Evolutionary analysis of amino acid repeats across the genomes of 12 Drosophila species.

Department of Molecular Biology and Genetics Cornell University, USA.
Molecular Biology and Evolution (Impact Factor: 10.35). 01/2008; 24(12):2598-609. DOI: 10.1093/molbev/msm129
Source: PubMed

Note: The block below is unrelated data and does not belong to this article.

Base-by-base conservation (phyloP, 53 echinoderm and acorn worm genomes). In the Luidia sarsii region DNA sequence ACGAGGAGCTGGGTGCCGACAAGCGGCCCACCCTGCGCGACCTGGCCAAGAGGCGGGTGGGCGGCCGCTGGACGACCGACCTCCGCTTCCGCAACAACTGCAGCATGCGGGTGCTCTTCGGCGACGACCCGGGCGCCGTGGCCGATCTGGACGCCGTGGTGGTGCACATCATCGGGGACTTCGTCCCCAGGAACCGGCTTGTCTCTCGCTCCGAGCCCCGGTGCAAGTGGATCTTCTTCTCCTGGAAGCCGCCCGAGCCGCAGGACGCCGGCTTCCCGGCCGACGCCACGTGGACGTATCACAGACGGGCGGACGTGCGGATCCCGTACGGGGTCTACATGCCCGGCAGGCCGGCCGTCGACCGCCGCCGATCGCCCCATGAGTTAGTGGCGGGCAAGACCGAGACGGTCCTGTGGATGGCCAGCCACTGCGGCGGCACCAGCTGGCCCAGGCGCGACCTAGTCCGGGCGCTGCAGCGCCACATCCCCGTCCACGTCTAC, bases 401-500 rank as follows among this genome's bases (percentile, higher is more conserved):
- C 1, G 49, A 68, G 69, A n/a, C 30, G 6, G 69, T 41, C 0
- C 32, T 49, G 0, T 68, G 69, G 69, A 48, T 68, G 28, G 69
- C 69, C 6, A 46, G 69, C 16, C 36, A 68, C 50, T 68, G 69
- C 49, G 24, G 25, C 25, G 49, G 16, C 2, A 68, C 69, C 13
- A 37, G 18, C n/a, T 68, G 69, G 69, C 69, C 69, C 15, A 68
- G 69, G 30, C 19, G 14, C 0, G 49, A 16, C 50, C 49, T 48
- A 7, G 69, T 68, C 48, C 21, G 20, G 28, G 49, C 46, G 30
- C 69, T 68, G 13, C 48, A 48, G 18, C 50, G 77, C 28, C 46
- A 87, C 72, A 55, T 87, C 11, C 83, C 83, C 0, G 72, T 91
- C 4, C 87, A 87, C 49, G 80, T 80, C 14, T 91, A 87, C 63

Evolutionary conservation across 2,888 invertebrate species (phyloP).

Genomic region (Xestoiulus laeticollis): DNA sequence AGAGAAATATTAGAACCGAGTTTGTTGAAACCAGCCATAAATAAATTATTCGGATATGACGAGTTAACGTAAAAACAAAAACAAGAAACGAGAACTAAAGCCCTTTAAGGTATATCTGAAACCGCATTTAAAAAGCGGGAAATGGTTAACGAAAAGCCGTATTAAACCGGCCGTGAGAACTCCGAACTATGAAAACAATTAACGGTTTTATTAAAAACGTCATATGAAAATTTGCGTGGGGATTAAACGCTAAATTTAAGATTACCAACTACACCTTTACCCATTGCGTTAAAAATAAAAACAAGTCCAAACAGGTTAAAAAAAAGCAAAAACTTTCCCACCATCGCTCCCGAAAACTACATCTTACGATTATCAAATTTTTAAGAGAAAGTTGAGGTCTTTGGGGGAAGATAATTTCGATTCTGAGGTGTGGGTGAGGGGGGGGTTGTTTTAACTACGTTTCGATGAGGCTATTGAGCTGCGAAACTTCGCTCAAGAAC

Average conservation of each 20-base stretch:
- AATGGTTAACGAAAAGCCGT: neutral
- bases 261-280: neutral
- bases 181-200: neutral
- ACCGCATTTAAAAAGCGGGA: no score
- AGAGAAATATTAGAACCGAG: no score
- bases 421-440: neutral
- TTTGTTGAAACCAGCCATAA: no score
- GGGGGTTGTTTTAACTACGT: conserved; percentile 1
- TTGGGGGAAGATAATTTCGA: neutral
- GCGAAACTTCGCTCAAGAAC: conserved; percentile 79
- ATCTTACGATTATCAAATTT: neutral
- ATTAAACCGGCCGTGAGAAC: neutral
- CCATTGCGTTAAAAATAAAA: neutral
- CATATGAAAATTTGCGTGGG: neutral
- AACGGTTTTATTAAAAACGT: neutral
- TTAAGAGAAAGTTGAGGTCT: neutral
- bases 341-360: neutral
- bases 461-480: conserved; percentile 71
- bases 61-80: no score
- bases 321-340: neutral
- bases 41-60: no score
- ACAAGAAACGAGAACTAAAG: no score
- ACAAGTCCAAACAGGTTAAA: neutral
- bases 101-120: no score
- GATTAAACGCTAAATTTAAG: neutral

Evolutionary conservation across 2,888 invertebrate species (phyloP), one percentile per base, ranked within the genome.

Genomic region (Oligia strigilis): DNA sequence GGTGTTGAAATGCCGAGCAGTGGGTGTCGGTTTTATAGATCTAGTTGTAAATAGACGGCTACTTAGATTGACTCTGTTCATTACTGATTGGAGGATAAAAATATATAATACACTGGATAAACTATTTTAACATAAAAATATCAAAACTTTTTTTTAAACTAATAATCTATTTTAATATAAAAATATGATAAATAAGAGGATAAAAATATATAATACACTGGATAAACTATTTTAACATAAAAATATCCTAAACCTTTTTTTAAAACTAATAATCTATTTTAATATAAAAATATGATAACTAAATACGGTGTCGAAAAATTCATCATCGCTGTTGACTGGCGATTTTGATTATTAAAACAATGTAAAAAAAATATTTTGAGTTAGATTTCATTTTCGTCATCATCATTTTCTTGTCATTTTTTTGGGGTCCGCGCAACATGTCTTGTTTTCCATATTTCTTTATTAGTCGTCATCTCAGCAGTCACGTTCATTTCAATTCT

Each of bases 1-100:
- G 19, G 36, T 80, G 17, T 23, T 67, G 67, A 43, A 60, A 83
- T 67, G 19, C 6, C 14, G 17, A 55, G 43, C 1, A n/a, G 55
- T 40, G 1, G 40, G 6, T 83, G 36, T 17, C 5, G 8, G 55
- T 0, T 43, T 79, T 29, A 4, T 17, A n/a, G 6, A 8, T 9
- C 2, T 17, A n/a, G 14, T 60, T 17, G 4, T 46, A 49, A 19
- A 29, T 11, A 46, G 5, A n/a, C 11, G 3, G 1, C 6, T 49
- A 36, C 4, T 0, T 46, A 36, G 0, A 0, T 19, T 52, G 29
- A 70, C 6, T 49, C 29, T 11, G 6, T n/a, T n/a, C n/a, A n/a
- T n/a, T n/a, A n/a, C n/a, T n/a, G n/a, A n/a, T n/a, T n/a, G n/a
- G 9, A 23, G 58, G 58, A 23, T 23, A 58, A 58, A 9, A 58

ABSTRACT Repeated motifs of amino acids within proteins are an abundant feature of eukaryotic sequences and may catalyze the rapid production of genetic and even phenotypic variation among organisms. The completion of the genome sequencing projects of 12 distinct Drosophila species provides a unique dataset to study these intriguing sequence features on a phylogeny with a variety of timescales. We show that there is a higher percentage of proteins containing repeats within the Drosophila genus than most other eukaryotes, including non-Drosphila insects, which makes this collection of species particularly useful for the study of protein repeats. We also find that proteins containing repeats are overrepresented in functional categories involving developmental processes, signaling, and gene regulation. Using the set of 1-to-1 ortholog alignments for the 12 Drosophila species, we test the ability of repeats to act as reliable phylogenetic signals and find that they resolve the generally accepted phylogeny despite the noise caused by their accelerated rate of evolution. We also determine that in general the position of repeats within a protein sequence is non-random, with repeats more often being absent from the middle regions of sequences. Finally we find evidence to suggest that the presence of repeats is associated with an increase in evolutionary rate upon the entire sequence in which they are embedded. With additional evidence to suggest a corresponding elevation in positive selection we propose that some repeats may be inducing compensatory substitutions in their surrounding sequence.

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